The 73-year-old proves his pipes are perfect for soul music at the Troubadour WEST HOLLYWOOD – Inside Tom Jones is a great soul singer; it just took him 70 years to come out. Jones’ most recent albums, 2010’s “Praise & Blame” and his new set, “Spirit in the Room,” cover vintage and contemporary gospel, blues, soul and rock tunes. It was from this meaty menu that he drew inspiration for his May 11 show at the Troubadour, his first of two sold-out nights at the 400-capacity club.
Jones opened the 105-minute concert with “Tower of Song,” the Leonard Cohen tale of a singer whose “hair is grey,” and in possession of “a golden voice,” both of which describe the legendary Welsh singer to perfection. With spare, largely acoustic instrumentation provided by a four-piece, the emphasis was on Jones’ rich voice, which remains remarkably steady and strong and has added a grizzled bottom end that gives it only more appeal. Less confident singers often pull back from the microphone when it comes to hitting a high note or sustaining it, but time and time again, Jones leaned into the microphone when such challenges arose and met them successfully.
The recent material deals primarily with such heavy matters as saving one’s soul (or not) and redemption (after repeated falls from grace) from the primeval stomp of John Lee Hooker’s “Burning Hell” and Blind Willie Johnson’s “The Soul of a Man” to Tom Waits’ delightfully sinister “Bad as Me.” Jones often seemed to conjure up the lyrics from some dark, deep place in his own being, double fisting the microphone, holding one hand on the stand, with the other on the mic, his eyes closed as he softly swayed during some of the swampier songs.
He dispensed with the microphone stand for many of the faster numbers, often feigning boxing moves during Doug Lancio’s lacerating guitar solos. Jones’ hip-swiveling days may be behind him, but his still-swaggering sex appeal poured off him like the sweat running down his face in the steamy, packed venue. His removal of his jacket halfway through the performance was greeted with cheers and a man shouting out, “Looking good, Tommy!” He replied, “Not bad for an old fella,” before proudly confessing he was approaching his 73rd birthday. “June 7, 1940. I was born during the Battle of Britain,” he said, as his arrival during that explosive event somehow explained his magical success.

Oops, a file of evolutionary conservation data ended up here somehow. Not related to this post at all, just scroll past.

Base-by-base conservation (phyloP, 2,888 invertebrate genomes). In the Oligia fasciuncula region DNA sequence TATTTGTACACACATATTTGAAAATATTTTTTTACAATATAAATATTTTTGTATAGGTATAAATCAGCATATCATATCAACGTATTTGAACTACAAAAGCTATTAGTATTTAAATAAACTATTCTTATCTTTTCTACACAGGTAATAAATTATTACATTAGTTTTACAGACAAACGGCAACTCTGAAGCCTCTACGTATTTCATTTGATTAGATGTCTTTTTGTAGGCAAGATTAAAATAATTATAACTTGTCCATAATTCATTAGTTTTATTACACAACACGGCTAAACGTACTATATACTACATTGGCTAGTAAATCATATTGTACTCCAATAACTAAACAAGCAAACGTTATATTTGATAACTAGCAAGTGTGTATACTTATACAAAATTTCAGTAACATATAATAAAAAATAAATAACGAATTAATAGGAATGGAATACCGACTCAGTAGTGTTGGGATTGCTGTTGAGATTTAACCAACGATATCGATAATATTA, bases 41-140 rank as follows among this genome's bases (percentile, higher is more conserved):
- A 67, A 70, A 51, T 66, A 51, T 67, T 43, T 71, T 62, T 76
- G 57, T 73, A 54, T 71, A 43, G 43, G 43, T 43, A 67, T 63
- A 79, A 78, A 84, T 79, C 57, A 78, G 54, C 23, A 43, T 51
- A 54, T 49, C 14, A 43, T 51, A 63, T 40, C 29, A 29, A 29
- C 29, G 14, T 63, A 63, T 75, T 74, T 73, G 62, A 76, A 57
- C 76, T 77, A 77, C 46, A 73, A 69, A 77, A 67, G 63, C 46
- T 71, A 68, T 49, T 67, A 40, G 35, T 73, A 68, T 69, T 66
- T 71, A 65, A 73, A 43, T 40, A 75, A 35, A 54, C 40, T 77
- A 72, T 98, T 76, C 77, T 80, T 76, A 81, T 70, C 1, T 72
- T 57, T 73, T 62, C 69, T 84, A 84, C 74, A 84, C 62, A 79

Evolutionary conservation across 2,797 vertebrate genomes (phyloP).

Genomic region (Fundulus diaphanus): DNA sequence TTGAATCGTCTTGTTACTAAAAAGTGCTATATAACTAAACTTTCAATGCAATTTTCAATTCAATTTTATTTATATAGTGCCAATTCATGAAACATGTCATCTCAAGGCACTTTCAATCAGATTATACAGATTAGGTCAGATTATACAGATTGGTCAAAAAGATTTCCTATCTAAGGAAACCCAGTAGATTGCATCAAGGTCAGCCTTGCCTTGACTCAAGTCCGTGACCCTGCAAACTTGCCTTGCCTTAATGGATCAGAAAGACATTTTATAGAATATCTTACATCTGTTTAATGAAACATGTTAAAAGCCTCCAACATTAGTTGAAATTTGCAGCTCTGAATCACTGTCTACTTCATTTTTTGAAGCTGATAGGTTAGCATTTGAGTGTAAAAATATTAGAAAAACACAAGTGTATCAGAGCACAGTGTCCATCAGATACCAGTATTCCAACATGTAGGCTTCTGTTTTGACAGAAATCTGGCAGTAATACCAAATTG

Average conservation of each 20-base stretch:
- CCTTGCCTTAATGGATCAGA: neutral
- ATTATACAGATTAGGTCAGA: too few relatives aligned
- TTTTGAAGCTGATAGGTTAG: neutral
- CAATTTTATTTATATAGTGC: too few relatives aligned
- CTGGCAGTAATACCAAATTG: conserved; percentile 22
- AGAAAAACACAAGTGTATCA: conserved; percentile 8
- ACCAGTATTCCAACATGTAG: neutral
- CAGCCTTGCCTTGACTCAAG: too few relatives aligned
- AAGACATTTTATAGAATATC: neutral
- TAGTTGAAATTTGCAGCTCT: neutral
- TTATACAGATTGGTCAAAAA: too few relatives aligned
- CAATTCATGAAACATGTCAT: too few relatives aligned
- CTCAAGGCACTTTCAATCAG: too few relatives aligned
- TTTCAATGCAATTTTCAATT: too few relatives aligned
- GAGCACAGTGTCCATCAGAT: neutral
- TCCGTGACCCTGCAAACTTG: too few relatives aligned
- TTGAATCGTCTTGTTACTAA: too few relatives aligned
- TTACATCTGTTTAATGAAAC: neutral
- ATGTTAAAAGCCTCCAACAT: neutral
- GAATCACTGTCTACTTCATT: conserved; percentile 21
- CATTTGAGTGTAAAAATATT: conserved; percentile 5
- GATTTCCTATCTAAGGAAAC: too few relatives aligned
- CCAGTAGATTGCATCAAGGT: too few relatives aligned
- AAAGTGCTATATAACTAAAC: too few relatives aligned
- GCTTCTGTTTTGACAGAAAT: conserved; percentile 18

The stripped-down weightiness of the material didn’t lend itself to Jones hopping in the time machine to travel back to his lighter, glossy '60s fare, such as “What’s New, Pussycat” or “Delilah,” despite cries from the audience for the frothy classics, but Jones did throw in his 1966 hit “Green, Green Grass of Home,” written by Curly Putman. Earlier in the evening, he also referenced Putman as he paid homage “to another Jones,” the late George Jones, by singing the country classic “He Stopped Loving Her Today,” co-written by Putman and Bobby Braddock. His touching tribute may have had more power than the Possum’s original, but couldn’t match the poignancy. He fared better when he saluted his old friend Elvis Presley with a sexy, virile “One Night With You,” which was, he claimed, first titled “One Night of Sin,” but, “in those days, the record company said, ‘No, no, no.’”
Jones capped his three-song encore with Jerry Lee Lewis’ rollicking “End of the Road,” delivering it with the same energy, verve and passion that he possessed at the start of the set. His love for this classic material that he grew up on was abundant, but it felt like there was something deeper at play here: At 72, Jones seems to have found his voice — and his soul — after all these years.
By Melinda Newman Special to MSN Music